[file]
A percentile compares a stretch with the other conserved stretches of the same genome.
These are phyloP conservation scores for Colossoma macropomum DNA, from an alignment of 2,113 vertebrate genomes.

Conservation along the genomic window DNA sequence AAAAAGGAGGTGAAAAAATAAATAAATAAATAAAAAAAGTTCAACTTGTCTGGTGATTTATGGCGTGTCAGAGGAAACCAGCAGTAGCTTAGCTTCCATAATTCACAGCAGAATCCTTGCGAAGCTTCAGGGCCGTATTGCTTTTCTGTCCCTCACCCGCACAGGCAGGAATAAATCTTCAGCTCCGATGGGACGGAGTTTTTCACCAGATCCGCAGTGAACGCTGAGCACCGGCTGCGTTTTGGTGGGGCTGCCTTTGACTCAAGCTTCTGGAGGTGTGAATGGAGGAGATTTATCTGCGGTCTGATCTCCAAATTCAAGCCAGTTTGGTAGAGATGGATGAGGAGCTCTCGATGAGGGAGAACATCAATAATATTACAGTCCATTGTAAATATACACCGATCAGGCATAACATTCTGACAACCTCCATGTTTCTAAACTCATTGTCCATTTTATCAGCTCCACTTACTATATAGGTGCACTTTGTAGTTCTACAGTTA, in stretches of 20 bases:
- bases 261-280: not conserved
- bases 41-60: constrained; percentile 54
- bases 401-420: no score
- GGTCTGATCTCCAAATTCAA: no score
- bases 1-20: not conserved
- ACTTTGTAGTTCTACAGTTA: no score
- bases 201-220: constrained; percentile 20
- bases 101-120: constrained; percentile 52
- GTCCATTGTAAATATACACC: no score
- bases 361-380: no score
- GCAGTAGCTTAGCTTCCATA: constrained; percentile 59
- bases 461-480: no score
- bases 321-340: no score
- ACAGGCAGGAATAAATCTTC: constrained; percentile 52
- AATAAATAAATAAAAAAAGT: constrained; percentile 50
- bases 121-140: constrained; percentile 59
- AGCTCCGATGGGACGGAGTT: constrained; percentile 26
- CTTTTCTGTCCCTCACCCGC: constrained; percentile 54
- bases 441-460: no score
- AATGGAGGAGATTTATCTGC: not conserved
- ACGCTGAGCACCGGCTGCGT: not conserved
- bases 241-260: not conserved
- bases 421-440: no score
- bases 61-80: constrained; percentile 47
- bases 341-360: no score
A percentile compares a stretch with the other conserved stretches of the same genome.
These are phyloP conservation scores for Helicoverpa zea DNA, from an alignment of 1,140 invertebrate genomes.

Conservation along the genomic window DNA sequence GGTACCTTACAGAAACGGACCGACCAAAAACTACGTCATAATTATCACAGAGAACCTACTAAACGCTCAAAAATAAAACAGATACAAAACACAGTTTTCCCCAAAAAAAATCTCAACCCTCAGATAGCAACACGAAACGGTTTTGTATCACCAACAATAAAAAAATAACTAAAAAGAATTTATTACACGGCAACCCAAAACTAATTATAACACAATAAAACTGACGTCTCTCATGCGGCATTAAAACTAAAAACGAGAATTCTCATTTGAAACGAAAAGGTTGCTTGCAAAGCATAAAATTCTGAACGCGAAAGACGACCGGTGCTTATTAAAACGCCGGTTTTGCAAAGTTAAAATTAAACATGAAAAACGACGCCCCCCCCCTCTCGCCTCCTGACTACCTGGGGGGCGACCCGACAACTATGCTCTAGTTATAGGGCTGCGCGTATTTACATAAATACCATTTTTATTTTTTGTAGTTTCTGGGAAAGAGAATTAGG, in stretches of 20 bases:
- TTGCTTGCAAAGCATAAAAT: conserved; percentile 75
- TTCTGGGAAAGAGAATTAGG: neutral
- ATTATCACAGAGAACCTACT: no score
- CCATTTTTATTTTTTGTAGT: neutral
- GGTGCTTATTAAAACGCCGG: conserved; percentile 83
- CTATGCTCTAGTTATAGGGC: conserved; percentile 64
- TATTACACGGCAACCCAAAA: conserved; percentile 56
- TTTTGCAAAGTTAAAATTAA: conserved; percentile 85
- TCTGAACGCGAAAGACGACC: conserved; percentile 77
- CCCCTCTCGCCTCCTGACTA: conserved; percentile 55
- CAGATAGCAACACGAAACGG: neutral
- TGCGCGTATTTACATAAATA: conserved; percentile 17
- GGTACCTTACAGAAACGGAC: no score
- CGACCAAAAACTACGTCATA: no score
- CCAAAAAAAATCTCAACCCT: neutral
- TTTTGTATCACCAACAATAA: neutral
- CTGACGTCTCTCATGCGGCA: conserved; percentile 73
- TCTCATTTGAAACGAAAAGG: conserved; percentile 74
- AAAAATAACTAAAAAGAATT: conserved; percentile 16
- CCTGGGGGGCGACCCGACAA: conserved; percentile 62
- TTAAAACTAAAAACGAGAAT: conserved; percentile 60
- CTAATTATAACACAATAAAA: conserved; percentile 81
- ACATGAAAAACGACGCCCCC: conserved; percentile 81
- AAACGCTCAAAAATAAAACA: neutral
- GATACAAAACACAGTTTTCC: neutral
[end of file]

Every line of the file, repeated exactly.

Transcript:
A percentile compares a stretch with the other conserved stretches of the same genome.
These are phyloP conservation scores for Colossoma macropomum DNA, from an alignment of 2,113 vertebrate genomes.

Conservation along the genomic window DNA sequence AAAAAGGAGGTGAAAAAATAAATAAATAAATAAAAAAAGTTCAACTTGTCTGGTGATTTATGGCGTGTCAGAGGAAACCAGCAGTAGCTTAGCTTCCATAATTCACAGCAGAATCCTTGCGAAGCTTCAGGGCCGTATTGCTTTTCTGTCCCTCACCCGCACAGGCAGGAATAAATCTTCAGCTCCGATGGGACGGAGTTTTTCACCAGATCCGCAGTGAACGCTGAGCACCGGCTGCGTTTTGGTGGGGCTGCCTTTGACTCAAGCTTCTGGAGGTGTGAATGGAGGAGATTTATCTGCGGTCTGATCTCCAAATTCAAGCCAGTTTGGTAGAGATGGATGAGGAGCTCTCGATGAGGGAGAACATCAATAATATTACAGTCCATTGTAAATATACACCGATCAGGCATAACATTCTGACAACCTCCATGTTTCTAAACTCATTGTCCATTTTATCAGCTCCACTTACTATATAGGTGCACTTTGTAGTTCTACAGTTA, in stretches of 20 bases:
- bases 261-280: not conserved
- bases 41-60: constrained; percentile 54
- bases 401-420: no score
- GGTCTGATCTCCAAATTCAA: no score
- bases 1-20: not conserved
- ACTTTGTAGTTCTACAGTTA: no score
- bases 201-220: constrained; percentile 20
- bases 101-120: constrained; percentile 52
- GTCCATTGTAAATATACACC: no score
- bases 361-380: no score
- GCAGTAGCTTAGCTTCCATA: constrained; percentile 59
- bases 461-480: no score
- bases 321-340: no score
- ACAGGCAGGAATAAATCTTC: constrained; percentile 52
- AATAAATAAATAAAAAAAGT: constrained; percentile 50
- bases 121-140: constrained; percentile 59
- AGCTCCGATGGGACGGAGTT: constrained; percentile 26
- CTTTTCTGTCCCTCACCCGC: constrained; percentile 54
- bases 441-460: no score
- AATGGAGGAGATTTATCTGC: not conserved
- ACGCTGAGCACCGGCTGCGT: not conserved
- bases 241-260: not conserved
- bases 421-440: no score
- bases 61-80: constrained; percentile 47
- bases 341-360: no score
A percentile compares a stretch with the other conserved stretches of the same genome.
These are phyloP conservation scores for Helicoverpa zea DNA, from an alignment of 1,140 invertebrate genomes.

Conservation along the genomic window DNA sequence GGTACCTTACAGAAACGGACCGACCAAAAACTACGTCATAATTATCACAGAGAACCTACTAAACGCTCAAAAATAAAACAGATACAAAACACAGTTTTCCCCAAAAAAAATCTCAACCCTCAGATAGCAACACGAAACGGTTTTGTATCACCAACAATAAAAAAATAACTAAAAAGAATTTATTACACGGCAACCCAAAACTAATTATAACACAATAAAACTGACGTCTCTCATGCGGCATTAAAACTAAAAACGAGAATTCTCATTTGAAACGAAAAGGTTGCTTGCAAAGCATAAAATTCTGAACGCGAAAGACGACCGGTGCTTATTAAAACGCCGGTTTTGCAAAGTTAAAATTAAACATGAAAAACGACGCCCCCCCCCTCTCGCCTCCTGACTACCTGGGGGGCGACCCGACAACTATGCTCTAGTTATAGGGCTGCGCGTATTTACATAAATACCATTTTTATTTTTTGTAGTTTCTGGGAAAGAGAATTAGG, in stretches of 20 bases:
- TTGCTTGCAAAGCATAAAAT: conserved; percentile 75
- TTCTGGGAAAGAGAATTAGG: neutral
- ATTATCACAGAGAACCTACT: no score
- CCATTTTTATTTTTTGTAGT: neutral
- GGTGCTTATTAAAACGCCGG: conserved; percentile 83
- CTATGCTCTAGTTATAGGGC: conserved; percentile 64
- TATTACACGGCAACCCAAAA: conserved; percentile 56
- TTTTGCAAAGTTAAAATTAA: conserved; percentile 85
- TCTGAACGCGAAAGACGACC: conserved; percentile 77
- CCCCTCTCGCCTCCTGACTA: conserved; percentile 55
- CAGATAGCAACACGAAACGG: neutral
- TGCGCGTATTTACATAAATA: conserved; percentile 17
- GGTACCTTACAGAAACGGAC: no score
- CGACCAAAAACTACGTCATA: no score
- CCAAAAAAAATCTCAACCCT: neutral
- TTTTGTATCACCAACAATAA: neutral
- CTGACGTCTCTCATGCGGCA: conserved; percentile 73
- TCTCATTTGAAACGAAAAGG: conserved; percentile 74
- AAAAATAACTAAAAAGAATT: conserved; percentile 16
- CCTGGGGGGCGACCCGACAA: conserved; percentile 62
- TTAAAACTAAAAACGAGAAT: conserved; percentile 60
- CTAATTATAACACAATAAAA: conserved; percentile 81
- ACATGAAAAACGACGCCCCC: conserved; percentile 81
- AAACGCTCAAAAATAAAACA: neutral
- GATACAAAACACAGTTTTCC: neutral